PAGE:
::SetWindowPos( pData->m_hwndButton, NULL, rc.left, rc.top, rc.Width(), rc.Height(), SWP_NOZORDER );

Basically take the client rectangle of the edit control and from it get the rectangle of our button. Because the button is not in our edit control, and is instead a child of our parent, we must adjust the co-ordinates to those of our parent using MapWindowPoints which will convert points in one window space into point of another window. We then set the size and position of the button being careful not to alter the Z-order of the button

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Process WM_NCHITTEST

WM_NCHITTEST is sent to the window when the OS needs to know where in the window the mouse it. It uses this information to handle things like the minimise and maximise buttons as well as window sizing.

//
//	We need this so that mouse clicks get through to our button (or whatever) control
LRESULT lr = CallWindowProc( WndProc, hwnd, message, wParam, lParam );
if( lr == HTNOWHERE )
{
	lr = HTTRANSPARENT;
}
return lr;

I observed that once we had moved our button on top of our edit control it would sometimes not respond to mouse clicks. I assumed that it must be because the edit control is eating the mouse clicks inside it's non-client area.

To get around this I check to see what the edit control returns. If it says nothing then I assume the mouse must be on our button. I could do more rigorous checking against the button rectangle but for now I chose to keep things simple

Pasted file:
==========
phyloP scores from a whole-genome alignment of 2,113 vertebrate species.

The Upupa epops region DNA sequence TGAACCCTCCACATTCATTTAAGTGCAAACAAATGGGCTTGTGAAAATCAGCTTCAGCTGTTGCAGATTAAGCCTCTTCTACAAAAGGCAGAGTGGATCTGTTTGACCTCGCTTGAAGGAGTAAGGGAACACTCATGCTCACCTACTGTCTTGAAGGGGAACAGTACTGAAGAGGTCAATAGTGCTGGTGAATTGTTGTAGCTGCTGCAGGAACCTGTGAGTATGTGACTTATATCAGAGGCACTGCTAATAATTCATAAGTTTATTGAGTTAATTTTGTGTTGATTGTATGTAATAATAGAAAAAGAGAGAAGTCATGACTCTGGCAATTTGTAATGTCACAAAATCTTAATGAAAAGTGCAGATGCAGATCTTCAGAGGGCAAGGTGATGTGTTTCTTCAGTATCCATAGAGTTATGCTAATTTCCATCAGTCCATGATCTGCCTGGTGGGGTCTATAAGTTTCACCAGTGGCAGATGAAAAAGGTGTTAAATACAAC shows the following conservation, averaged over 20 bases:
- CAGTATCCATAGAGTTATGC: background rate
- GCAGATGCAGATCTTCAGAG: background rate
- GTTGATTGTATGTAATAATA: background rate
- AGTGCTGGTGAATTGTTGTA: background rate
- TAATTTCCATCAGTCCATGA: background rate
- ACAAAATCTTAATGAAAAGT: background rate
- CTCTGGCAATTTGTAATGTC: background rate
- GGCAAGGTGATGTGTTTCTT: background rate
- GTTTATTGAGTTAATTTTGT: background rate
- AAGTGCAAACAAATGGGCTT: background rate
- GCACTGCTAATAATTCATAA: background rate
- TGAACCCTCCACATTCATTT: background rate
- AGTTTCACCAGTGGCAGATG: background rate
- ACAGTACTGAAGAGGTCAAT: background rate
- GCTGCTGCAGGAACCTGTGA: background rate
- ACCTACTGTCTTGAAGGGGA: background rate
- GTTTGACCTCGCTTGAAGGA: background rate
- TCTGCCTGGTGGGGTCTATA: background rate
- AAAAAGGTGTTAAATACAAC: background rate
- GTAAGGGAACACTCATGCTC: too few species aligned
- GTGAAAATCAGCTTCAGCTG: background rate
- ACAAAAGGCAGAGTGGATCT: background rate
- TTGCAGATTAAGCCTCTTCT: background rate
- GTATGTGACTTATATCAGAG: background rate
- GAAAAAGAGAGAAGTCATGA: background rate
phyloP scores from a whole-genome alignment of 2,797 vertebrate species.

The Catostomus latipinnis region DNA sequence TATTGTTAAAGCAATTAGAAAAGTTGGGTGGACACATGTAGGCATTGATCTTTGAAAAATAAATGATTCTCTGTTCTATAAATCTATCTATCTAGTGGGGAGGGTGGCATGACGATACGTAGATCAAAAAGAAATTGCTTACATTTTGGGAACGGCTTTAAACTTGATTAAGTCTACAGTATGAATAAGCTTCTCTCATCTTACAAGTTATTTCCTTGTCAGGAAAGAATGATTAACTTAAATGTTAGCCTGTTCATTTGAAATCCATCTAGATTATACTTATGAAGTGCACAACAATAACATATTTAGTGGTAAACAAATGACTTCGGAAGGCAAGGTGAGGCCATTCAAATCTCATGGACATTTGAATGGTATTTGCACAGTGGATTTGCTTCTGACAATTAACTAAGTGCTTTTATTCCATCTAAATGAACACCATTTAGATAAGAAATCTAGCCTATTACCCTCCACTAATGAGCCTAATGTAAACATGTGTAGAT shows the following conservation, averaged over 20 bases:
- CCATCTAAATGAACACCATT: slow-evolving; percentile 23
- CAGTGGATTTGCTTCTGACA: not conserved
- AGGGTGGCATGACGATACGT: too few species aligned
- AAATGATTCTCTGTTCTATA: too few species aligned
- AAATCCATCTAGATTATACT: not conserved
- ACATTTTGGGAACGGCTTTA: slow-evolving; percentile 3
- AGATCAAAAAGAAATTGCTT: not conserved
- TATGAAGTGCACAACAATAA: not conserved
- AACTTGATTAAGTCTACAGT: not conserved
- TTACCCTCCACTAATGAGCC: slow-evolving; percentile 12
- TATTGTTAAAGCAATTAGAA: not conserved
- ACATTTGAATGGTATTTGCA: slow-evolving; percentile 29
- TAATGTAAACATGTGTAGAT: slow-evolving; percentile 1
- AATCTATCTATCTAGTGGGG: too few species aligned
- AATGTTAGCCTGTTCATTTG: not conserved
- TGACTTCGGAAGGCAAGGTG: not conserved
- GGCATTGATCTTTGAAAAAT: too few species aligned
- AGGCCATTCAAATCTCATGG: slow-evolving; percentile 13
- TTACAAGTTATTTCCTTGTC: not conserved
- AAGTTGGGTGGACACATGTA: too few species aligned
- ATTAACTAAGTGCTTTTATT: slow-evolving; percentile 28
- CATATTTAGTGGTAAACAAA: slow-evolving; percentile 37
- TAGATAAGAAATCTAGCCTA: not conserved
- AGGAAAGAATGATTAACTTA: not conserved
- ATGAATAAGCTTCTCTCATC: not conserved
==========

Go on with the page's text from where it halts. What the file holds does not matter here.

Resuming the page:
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Process WM_NCDESTROY

WM_NCDESTROY is pretty much the last thing sent to a window. It is the perfect place to unhook our window procedure from the edit control and free any resources we may have allocated.

//
//	Clean up our junk so we don't leak.
SetWindowLong( hwnd, GWL_WNDPROC, (LONG) WndProc );
RemoveProp( hwnd, g_szOldProc );
RemoveProp( hwnd, g_szData );

delete pData;

I think it's just too simple to deserve any comment.

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Use BuddyButton in a dialog

It couldn't be simpler. Call EnableBuddyButton during WM_INITDIALOG (OnInitDialog in MFC) and pass it the HWND of your edit control and the button you'd like to use as it's buddy. Also, you'll need to specify whether you want the Buddy Button to be left or right aligned.

//
//	For simplicity get our two windows.
HWND hwndEdit = GetDlgItem( IDC_EDIT1 )->GetSafeHwnd();
HWND hwndButton = GetDlgItem( IDC_BUTTON1 )->GetSafeHwnd();

VERIFY( ::EnableBuddyButton( hwndEdit, hwndButton, BBS_RIGHT ) );

Notes

The supplied Buddy Button code is included in two source files called EnableBuddyButton.cpp and EnableBuddyButton.h. You should be able to drop these straight into your project without doing anything fancy.

Hacking around like is this fairly simple. There aren't any real guidelines other than try it and fix what fails. Sometimes unexpected messages come through the subclass procedure , and sometimes they come in an unpredictable order. This may at first seem frustrating but it goes with the territory.

I haven't tested it on WinXP or 9x, just Win2K I'm afraid.

The code builds with level 4 warnings and warnings as errors. There's nothing that should bother a unicode compile so it should build cleanly there too - but not tested.

I hope you find a use for Buddy Buttons in your applications and I hope you enjoy using the code as much as I did writing it ;-)